Unexpected Tax Refund

Content provided for general information. Talk to your advisor to confirm the details for your specific situation before taking action.

If you got an unexpected tax refund, here’s what you should do.

1. Don’t touch the money.

If you get an unexpected direct deposit, don’t spend it until you confirm what it is. If you get an unexpected check, don’t cash it.

The IRS doesn’t work like monopoly. If you get money because of an IRS error, you don’t get to keep it.

2. Check your mail — the IRS will (sometimes) increase your refund.

The IRS checks all tax returns for basic errors. If you made a mistake and are actually supposed to get a bigger refund, the IRS may catch it automatically. You’ll get the bigger refund instead of the amount you requested.

You should receive an IRS notice in the mail explaining any changes to your refund. The letter may take 1-2 weeks to arrive after you get an unexpected tax refund by direct deposit.

3. Check your IRS account.

Go to the IRS website and click “Get Your Tax Record.” When you request your account transcript, it will show your refund history.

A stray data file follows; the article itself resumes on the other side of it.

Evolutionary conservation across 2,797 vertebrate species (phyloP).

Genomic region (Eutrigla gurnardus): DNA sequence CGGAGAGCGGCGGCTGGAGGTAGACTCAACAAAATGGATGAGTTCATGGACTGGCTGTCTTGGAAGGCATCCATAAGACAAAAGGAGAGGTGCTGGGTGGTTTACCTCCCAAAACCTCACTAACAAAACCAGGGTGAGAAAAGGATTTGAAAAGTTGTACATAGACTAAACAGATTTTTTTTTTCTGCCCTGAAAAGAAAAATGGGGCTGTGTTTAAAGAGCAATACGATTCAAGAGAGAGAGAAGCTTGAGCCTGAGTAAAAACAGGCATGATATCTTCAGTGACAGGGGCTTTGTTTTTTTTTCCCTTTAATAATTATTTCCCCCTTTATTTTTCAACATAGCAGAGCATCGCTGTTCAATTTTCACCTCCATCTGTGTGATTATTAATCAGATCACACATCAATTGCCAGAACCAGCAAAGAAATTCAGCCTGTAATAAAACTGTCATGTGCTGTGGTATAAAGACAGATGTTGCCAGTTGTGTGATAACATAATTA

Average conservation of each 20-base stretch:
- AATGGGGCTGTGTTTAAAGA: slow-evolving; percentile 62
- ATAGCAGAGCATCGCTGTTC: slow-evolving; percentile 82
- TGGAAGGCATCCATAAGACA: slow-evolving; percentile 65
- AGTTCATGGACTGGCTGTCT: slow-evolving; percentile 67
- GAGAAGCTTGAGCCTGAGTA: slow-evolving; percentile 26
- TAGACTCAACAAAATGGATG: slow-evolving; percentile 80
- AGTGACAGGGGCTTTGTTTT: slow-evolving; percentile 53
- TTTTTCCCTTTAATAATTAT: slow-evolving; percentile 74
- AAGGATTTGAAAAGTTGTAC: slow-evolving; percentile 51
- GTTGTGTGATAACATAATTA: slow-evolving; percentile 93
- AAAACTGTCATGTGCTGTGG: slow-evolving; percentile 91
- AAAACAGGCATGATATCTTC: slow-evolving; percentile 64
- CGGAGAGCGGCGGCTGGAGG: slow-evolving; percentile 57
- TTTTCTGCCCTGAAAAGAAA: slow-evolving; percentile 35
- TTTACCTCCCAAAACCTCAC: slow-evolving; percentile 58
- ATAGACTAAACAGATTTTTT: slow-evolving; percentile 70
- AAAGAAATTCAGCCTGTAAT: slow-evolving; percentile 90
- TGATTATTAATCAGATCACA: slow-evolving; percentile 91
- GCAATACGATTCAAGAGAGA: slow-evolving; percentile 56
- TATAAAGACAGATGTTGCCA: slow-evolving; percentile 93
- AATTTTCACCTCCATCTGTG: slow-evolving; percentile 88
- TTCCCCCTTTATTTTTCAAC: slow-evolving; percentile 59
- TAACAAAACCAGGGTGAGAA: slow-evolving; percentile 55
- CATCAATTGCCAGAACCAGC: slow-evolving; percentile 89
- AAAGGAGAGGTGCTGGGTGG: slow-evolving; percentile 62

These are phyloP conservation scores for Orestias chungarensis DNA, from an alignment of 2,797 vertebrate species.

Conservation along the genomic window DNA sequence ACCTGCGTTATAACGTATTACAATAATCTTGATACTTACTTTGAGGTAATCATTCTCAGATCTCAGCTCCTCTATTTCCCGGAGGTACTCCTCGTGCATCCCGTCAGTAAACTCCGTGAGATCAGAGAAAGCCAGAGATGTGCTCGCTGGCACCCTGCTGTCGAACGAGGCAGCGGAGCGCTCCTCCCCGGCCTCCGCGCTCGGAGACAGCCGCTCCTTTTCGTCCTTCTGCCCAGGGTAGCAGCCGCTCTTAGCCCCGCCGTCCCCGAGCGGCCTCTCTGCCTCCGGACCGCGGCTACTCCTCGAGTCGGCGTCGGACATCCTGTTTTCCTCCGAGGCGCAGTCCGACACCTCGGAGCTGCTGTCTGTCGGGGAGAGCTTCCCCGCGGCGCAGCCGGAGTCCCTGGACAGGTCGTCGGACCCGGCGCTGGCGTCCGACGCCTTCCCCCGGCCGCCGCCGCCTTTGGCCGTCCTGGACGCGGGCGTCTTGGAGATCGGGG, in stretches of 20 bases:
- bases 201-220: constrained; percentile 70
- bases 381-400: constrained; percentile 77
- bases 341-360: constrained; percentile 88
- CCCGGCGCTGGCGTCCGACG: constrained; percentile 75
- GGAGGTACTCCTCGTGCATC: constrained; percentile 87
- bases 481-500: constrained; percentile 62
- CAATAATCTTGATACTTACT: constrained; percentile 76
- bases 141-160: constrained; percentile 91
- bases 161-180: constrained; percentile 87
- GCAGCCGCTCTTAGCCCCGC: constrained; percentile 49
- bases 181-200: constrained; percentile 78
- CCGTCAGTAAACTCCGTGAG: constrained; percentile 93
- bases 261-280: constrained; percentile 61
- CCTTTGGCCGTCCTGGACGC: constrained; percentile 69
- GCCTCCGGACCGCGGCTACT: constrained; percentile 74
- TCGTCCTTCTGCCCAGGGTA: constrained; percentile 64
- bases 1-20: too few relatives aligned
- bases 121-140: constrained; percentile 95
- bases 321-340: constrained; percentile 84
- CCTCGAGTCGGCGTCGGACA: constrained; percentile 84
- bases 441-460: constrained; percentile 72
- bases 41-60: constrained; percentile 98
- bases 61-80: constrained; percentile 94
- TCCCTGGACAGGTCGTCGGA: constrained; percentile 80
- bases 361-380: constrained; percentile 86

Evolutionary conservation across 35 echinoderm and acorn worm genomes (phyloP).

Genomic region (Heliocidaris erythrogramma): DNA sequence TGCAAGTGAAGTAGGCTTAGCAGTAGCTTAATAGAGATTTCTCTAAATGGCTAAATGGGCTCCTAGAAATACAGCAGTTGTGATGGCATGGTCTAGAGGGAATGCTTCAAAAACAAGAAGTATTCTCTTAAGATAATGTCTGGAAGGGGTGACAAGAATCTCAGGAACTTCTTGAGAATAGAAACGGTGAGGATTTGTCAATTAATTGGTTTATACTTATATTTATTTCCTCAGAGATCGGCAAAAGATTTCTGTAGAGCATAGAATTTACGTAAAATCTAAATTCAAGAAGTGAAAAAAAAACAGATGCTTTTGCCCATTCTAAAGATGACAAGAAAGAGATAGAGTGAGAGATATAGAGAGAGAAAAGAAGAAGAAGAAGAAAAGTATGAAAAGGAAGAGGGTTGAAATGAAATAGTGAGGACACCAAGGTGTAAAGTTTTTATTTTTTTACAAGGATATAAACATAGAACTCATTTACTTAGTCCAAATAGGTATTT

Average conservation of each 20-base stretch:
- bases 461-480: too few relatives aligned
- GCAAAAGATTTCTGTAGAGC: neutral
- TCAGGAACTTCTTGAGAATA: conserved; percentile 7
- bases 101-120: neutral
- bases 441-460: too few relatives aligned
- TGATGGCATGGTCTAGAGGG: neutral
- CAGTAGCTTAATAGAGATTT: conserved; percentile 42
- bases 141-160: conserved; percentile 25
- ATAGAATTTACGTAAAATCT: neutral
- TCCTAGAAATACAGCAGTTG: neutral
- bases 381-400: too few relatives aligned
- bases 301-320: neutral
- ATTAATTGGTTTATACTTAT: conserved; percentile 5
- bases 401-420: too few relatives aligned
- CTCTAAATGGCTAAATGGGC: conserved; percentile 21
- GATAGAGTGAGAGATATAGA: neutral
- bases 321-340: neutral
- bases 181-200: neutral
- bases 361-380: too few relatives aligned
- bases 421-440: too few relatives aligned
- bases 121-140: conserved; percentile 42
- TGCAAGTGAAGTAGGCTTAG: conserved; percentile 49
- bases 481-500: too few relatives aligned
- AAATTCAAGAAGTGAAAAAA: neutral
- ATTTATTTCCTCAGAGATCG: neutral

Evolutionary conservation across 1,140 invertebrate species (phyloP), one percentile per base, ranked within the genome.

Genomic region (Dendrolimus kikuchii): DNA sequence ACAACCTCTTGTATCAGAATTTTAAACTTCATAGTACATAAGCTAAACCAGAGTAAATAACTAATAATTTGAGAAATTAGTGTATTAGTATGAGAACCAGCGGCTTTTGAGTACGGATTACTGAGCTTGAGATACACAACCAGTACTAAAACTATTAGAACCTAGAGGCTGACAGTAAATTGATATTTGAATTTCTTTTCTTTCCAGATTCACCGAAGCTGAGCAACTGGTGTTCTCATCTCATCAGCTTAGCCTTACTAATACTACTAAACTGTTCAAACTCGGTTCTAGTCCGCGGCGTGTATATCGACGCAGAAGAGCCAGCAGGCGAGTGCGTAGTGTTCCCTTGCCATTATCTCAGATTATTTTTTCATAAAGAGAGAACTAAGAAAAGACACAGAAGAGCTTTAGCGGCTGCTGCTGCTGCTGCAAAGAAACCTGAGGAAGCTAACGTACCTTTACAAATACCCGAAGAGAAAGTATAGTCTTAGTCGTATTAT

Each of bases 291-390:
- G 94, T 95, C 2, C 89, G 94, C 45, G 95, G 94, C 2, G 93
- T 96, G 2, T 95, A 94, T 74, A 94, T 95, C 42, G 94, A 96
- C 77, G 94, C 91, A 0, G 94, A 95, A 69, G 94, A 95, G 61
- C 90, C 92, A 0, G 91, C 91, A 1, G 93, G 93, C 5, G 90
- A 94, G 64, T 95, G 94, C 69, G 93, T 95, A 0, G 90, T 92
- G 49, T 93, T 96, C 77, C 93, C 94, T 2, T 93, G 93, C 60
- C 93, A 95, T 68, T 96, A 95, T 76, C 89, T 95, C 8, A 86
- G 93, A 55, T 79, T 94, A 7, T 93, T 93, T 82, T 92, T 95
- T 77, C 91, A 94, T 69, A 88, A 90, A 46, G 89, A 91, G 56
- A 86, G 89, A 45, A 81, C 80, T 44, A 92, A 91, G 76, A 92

If the numbers match, your refund came from the IRS and was meant for you.

If the numbers don’t match, call the IRS. Someone made a mistake.

If you don’t call the IRS to give back any extra money, they’ll likely take it back later. Extra penalties or interest may apply.

4. Never send an unexpected refund to anyone else.

Never send an extra tax refund to anyone other than the IRS or your state tax authority (for state refunds). Only do that after you’ve gone to their website and called via an official phone number.

It’s a common scam for:

  • Someone to send you money
  • Either
    • Say they gave your account info by mistake and ask you to send the funds
    • Pretend to be the IRS and ask you to send it back to the IRS (but it really isn’t going to the IRS)
  • After you send the money, the money you received bounces and gets taken out of your account by your bank
  • Your bank also won’t give back the money you sent

If you ever get unknown money, call your bank.

If it was a mistake, the bank will know it’s OK to reverse the original transaction when the other person calls in. If it was a scam attempt, your bank will be less likely to charge you fees or closing your account for taking payments that bounce.

Leave a Comment

All comments are public, so please don't include any sensitive information. Comments are for general discussion. If you're looking for tax advice or have questions about a specific situation, get help now.